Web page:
Save for a larger down payment and closing costs
Buying a more expensive home means that you’ll need to save more money for a down payment and closing costs.
Different loan programs have different down payment requirements, but they’re generally a percentage of the home’s value. That means the minimum amount needed for a down payment will be larger the more expensive the home is. Making a 3% down payment on a $500,000 down requires $15,000 in cash, while a 3% down payment on a $1.5 million home would require $45,000.
“A larger down payment not only reduces the mortgage amount but also enhances the borrower’s financial credibility,” Gruebele says. “Saving diligently and aiming for a down payment of at least 20% can lead to better loan terms and lower monthly payments.”
Remember that, in addition to the down payment, you’ll need to pay closing costs on your home. Closing costs typically total 2% to 5% of the purchase price, so the more expensive the home you’re buying, the more you’ll need for closing costs.
Freeing up income to save for a home can be done by making more money and reducing expenses.
Make more money
Though it’s easier said than done, the most obvious way to save more for a down payment is by boosting your income. If you make more money, you can set aside more savings each month. Plus, it means more income that you can put toward your future mortgage payment and other expenses of owning a home.
There are a few ways to boost your income. One is to ask your employer for a raise or to work toward a promotion. You also could consider looking for a higher-paying job or taking on a side hustle, such as freelance work, getting a part-time job, or driving for a ride-hailing company like Uber or Lyft.
Reduce unnecessary expenses
Cutting out unnecessary expenses is another way to boost your ability to save for a down payment. Consider reducing spending on vacations, dining out, entertainment, or transportation.
Raise your credit score
Your credit score plays an important role in determining how much money you can borrow and the interest rate you pay on that debt. Raising your credit score is key to being able to afford a mortgage to buy a home in an expensive area, as a higher credit score will get you a lower interest rate.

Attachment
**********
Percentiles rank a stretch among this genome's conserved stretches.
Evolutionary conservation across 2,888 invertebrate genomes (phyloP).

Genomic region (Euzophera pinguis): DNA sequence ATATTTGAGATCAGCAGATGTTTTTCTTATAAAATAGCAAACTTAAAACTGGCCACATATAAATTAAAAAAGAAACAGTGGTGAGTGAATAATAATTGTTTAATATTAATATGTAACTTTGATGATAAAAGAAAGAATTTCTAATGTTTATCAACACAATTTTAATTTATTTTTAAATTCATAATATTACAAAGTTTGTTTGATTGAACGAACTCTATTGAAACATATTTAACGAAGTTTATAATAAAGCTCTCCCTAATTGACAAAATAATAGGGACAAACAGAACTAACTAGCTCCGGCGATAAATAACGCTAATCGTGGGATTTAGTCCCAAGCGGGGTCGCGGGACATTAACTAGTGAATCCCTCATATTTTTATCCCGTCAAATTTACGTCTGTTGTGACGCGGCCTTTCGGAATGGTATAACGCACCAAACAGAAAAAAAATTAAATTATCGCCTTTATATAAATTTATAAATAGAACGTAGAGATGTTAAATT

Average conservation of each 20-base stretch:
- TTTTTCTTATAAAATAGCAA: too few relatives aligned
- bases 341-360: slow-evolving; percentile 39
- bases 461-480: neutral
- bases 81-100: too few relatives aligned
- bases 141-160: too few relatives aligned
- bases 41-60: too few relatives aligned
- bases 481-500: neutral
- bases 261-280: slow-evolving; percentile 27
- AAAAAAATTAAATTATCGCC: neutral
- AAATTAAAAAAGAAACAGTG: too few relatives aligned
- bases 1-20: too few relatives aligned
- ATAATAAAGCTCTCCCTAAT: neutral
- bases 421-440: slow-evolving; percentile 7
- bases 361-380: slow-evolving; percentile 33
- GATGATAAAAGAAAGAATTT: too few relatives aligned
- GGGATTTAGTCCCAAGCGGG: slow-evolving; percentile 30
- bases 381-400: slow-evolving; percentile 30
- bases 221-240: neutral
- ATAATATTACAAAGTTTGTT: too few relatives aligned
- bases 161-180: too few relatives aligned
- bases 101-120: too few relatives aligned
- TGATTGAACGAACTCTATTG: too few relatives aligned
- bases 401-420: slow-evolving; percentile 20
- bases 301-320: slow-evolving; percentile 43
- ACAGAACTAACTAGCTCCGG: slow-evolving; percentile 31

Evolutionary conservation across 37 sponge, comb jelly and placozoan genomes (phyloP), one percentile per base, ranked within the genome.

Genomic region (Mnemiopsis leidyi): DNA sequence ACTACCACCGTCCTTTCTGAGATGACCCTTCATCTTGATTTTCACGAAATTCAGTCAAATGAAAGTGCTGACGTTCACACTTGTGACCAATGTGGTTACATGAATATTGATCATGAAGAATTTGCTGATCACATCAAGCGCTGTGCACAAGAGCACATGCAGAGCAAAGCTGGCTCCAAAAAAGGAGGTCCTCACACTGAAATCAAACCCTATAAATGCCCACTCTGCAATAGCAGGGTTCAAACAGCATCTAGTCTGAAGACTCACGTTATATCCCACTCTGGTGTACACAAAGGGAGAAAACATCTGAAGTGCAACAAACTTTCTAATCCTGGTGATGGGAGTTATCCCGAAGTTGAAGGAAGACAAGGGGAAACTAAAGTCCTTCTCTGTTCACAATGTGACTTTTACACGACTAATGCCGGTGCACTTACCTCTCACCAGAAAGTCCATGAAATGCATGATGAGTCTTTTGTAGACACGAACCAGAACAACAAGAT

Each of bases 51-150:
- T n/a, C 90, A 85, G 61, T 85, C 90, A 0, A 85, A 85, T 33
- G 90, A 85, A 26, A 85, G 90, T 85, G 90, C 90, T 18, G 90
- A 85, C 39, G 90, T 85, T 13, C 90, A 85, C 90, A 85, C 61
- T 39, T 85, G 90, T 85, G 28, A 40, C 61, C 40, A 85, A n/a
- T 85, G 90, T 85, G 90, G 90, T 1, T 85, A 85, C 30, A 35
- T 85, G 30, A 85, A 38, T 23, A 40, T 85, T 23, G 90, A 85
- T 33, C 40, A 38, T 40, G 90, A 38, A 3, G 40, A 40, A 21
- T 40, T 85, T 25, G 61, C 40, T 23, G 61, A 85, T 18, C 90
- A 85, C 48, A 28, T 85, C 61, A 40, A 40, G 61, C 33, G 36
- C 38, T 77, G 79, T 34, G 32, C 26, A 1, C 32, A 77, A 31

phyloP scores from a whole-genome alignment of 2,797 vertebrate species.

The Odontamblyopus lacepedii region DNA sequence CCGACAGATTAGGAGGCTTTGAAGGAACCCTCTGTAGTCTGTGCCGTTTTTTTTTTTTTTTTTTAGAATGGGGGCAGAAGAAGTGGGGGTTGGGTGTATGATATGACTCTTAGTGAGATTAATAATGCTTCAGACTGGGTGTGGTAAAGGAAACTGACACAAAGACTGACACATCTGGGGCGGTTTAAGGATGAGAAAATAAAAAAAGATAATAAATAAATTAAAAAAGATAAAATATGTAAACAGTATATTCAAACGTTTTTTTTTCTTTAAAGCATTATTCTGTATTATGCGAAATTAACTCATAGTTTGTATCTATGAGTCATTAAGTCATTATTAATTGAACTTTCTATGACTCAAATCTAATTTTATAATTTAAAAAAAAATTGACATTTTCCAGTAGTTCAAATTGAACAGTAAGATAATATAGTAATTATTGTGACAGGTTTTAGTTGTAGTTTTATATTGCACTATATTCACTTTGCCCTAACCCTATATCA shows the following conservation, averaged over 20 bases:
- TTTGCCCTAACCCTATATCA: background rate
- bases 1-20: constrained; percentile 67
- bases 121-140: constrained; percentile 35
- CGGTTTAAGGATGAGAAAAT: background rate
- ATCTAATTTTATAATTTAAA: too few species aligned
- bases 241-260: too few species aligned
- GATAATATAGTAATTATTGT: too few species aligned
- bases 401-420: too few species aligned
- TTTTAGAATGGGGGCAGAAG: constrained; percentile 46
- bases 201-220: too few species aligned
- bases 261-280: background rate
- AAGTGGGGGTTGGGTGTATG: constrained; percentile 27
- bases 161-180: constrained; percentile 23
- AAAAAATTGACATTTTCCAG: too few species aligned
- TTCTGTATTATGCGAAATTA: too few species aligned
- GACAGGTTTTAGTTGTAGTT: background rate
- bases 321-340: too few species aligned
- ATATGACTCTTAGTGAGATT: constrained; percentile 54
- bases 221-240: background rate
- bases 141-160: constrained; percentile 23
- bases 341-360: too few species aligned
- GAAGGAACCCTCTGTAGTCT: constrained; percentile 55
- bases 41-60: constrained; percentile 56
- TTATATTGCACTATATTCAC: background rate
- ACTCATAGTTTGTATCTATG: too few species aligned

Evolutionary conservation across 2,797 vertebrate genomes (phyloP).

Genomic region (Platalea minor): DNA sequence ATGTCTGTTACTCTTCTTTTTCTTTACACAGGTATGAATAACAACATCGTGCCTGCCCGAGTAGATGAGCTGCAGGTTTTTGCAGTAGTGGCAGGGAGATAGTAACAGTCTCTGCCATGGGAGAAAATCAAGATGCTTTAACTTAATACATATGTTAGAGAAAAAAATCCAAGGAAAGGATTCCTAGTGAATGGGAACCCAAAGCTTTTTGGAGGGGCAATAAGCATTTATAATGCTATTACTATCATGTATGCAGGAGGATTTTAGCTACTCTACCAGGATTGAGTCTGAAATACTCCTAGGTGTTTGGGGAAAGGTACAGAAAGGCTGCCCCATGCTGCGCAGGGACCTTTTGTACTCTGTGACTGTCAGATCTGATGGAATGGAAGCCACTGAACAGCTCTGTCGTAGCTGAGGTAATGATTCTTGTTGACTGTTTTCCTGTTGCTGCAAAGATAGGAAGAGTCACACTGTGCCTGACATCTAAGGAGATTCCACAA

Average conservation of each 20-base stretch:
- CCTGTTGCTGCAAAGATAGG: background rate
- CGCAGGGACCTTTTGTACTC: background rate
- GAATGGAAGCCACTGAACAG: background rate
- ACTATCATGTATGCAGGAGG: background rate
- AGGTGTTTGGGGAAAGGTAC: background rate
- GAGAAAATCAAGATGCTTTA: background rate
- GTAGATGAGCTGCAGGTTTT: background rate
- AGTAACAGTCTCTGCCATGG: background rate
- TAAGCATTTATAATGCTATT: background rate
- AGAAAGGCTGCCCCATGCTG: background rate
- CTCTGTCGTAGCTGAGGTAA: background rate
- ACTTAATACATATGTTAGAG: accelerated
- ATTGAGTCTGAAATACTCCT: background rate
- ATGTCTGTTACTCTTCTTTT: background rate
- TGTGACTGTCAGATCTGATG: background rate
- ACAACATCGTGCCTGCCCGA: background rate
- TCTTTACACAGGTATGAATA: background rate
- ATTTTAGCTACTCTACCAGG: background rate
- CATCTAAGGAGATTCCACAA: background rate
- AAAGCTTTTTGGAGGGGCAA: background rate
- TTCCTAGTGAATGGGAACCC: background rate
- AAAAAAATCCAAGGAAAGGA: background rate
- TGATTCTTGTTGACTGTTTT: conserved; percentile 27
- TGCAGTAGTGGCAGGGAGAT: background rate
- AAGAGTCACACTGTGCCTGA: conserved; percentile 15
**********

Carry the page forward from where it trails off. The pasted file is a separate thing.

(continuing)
Second, on a large loan, a small difference in interest rates has a big impact on your monthly payment. Imagine you get a jumbo loan for $1.5 million with a 30-year term. At a 6% interest rate, your payment will be $8,993 per month. At 7%, your payment rises to $9,980 per month — almost $1,000 more per month. Having less-than-excellent credit could make your home loan cost thousands more per year.
Adjust your expectations
Depending on where you’re hoping to live, your income, and your current expenses, the harsh reality is that you may have to adjust your expectations regarding where you can live or the type of home you can afford.
If you want to buy a home in an expensive area, consider buying a smaller home or a starter home that has fewer features, or a different type of home — such as a condo, townhouse, or tiny home. A fixer-upper also could be a good opportunity.
You’ll have to create a checklist of wants, needs, and must-haves, and then prioritize the things that are truly important to you.
Consider cheaper neighborhoods
Even expensive areas have some neighborhoods that are more expensive than others. If you’re looking to buy in a pricey city, consider looking at neighborhoods that are less popular to find cheaper homes.
For example, in 2022, home prices across the Boston area varied significantly. The median home in Boston itself cost $796,500. Just across the Charles River, the median home in Cambridge, Massachusetts, was more than double that price at $1.87 million. Malden, Massachusetts, a city just north of Boston with easy access to downtown via subway, had a median home price of $628,000.
Even within those cities, some neighborhoods had home prices well below the median. With some careful searching, you can find relatively cheaper homes even in expensive areas.
Look at less-expensive housing types
When people think of buying a home, the first picture that pops into their mind is often a single-family home with a yard and a fence. The reality is that single-family homes are the most expensive type of housing on the market, so consider whether you want to buy a house, condo, or townhouse.
A condominium is a large building, much like an apartment complex, made up of multiple housing units. Unlike units in an apartment, which the property owner rents to tenants, each unit in a condo is owned by an individual.
There are a few perks to living in a condo. For example, you can benefit from shared amenities, such as a pool or parking garage. You also aren’t responsible for as much maintenance, and condos tend to be more affordable than other types of homes.
However, condo owners have to pay homeowners association fees, which are an additional monthly expense. Major costs incurred by the condo building, such as unexpected repairs, may result in additional assessments. You also have less privacy because you’re sharing the building with others.
A townhouse is another type of home that might be less expensive than a single-family property. Typically, townhouses are tall and narrow, with multiple floors, and located in urban areas. They share at least one wall with another residence and frequently are part of an HOA.
Townhouses provide a bit more privacy than condos because they’re much like single-family homes, simply sharing walls with neighboring homes. However, homeowners might be responsible for more maintenance, and they tend to be more expensive than condo units.